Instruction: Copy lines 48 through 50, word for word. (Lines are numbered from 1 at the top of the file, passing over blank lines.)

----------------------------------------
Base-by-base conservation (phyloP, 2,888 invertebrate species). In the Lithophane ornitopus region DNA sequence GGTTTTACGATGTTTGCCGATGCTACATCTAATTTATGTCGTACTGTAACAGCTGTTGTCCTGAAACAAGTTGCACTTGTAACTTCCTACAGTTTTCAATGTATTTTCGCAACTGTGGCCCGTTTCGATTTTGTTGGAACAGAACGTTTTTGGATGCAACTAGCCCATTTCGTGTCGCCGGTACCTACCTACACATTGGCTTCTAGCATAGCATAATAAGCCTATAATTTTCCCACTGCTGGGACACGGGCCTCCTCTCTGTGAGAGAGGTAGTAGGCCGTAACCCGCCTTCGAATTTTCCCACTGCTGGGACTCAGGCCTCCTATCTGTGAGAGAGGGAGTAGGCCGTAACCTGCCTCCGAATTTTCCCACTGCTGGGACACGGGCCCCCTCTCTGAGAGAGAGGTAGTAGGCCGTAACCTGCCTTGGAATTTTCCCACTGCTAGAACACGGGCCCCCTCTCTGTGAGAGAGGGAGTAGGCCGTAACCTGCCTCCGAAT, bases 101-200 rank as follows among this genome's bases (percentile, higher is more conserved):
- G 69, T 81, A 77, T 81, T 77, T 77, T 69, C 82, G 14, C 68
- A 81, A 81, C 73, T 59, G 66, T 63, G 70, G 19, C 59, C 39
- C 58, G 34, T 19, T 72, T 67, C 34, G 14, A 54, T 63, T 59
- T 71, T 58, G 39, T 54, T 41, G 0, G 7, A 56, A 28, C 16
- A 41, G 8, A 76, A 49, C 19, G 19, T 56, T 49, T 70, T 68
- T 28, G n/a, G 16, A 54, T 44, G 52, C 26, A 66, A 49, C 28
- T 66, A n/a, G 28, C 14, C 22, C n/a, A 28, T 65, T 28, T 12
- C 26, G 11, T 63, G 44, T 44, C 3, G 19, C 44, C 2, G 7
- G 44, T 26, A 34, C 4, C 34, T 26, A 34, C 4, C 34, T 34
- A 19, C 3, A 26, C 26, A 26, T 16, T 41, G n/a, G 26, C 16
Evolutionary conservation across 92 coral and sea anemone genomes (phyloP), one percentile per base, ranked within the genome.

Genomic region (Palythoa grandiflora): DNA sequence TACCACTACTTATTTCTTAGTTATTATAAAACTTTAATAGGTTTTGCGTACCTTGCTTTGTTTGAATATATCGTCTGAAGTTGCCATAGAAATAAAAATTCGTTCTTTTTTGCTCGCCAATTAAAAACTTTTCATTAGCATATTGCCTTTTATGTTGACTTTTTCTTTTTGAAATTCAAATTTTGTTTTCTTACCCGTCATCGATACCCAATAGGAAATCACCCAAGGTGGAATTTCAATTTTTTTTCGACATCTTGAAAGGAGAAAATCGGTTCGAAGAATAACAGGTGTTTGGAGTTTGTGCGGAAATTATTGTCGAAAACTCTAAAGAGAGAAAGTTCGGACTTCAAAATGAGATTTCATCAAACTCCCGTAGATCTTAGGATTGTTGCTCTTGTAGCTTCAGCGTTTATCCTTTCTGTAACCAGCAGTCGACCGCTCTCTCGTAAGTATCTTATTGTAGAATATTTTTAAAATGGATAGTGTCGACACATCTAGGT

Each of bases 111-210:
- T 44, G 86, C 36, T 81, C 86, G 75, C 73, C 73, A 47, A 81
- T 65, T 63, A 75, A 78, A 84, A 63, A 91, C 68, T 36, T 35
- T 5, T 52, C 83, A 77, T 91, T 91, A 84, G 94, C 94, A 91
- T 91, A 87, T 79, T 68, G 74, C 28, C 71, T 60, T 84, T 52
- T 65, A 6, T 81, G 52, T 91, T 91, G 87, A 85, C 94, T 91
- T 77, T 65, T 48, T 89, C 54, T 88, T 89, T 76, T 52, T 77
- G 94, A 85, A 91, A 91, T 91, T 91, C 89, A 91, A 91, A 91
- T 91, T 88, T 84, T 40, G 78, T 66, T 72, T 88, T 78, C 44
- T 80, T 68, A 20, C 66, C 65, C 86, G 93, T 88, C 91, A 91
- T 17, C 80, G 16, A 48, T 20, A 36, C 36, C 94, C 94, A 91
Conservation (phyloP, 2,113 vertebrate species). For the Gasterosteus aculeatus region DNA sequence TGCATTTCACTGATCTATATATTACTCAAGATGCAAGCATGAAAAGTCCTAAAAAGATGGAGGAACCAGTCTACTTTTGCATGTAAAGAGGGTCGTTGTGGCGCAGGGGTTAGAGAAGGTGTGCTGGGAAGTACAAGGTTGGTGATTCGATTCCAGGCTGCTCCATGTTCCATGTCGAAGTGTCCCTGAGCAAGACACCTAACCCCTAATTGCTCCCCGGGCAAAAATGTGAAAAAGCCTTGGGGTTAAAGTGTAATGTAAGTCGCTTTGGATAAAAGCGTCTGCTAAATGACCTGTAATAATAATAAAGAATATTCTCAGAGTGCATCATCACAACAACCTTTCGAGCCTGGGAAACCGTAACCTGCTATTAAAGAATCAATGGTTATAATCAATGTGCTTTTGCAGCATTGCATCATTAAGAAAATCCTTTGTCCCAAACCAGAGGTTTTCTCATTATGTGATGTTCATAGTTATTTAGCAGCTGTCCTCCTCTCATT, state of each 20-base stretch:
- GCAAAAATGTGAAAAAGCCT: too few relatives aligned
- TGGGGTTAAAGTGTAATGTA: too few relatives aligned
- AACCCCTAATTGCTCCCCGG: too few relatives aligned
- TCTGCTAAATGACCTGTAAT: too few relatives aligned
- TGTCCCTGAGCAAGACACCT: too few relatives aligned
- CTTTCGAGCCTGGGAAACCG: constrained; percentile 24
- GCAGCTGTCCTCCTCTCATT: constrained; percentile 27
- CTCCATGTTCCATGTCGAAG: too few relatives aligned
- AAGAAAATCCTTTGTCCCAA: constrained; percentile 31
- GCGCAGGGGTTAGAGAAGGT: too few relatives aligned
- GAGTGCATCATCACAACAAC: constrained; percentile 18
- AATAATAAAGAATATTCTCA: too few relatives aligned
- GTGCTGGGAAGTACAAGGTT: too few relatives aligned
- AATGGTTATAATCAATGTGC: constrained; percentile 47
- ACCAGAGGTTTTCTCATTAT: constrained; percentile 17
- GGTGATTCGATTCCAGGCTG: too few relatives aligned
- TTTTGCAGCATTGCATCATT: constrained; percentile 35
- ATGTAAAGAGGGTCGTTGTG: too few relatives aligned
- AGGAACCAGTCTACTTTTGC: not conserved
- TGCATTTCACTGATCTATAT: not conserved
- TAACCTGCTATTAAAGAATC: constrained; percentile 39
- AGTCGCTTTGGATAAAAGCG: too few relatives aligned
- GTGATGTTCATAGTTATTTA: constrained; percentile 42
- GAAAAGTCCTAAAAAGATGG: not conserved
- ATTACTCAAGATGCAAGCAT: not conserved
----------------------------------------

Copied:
- GTGATGTTCATAGTTATTTA: constrained; percentile 42
- GAAAAGTCCTAAAAAGATGG: not conserved
- ATTACTCAAGATGCAAGCAT: not conserved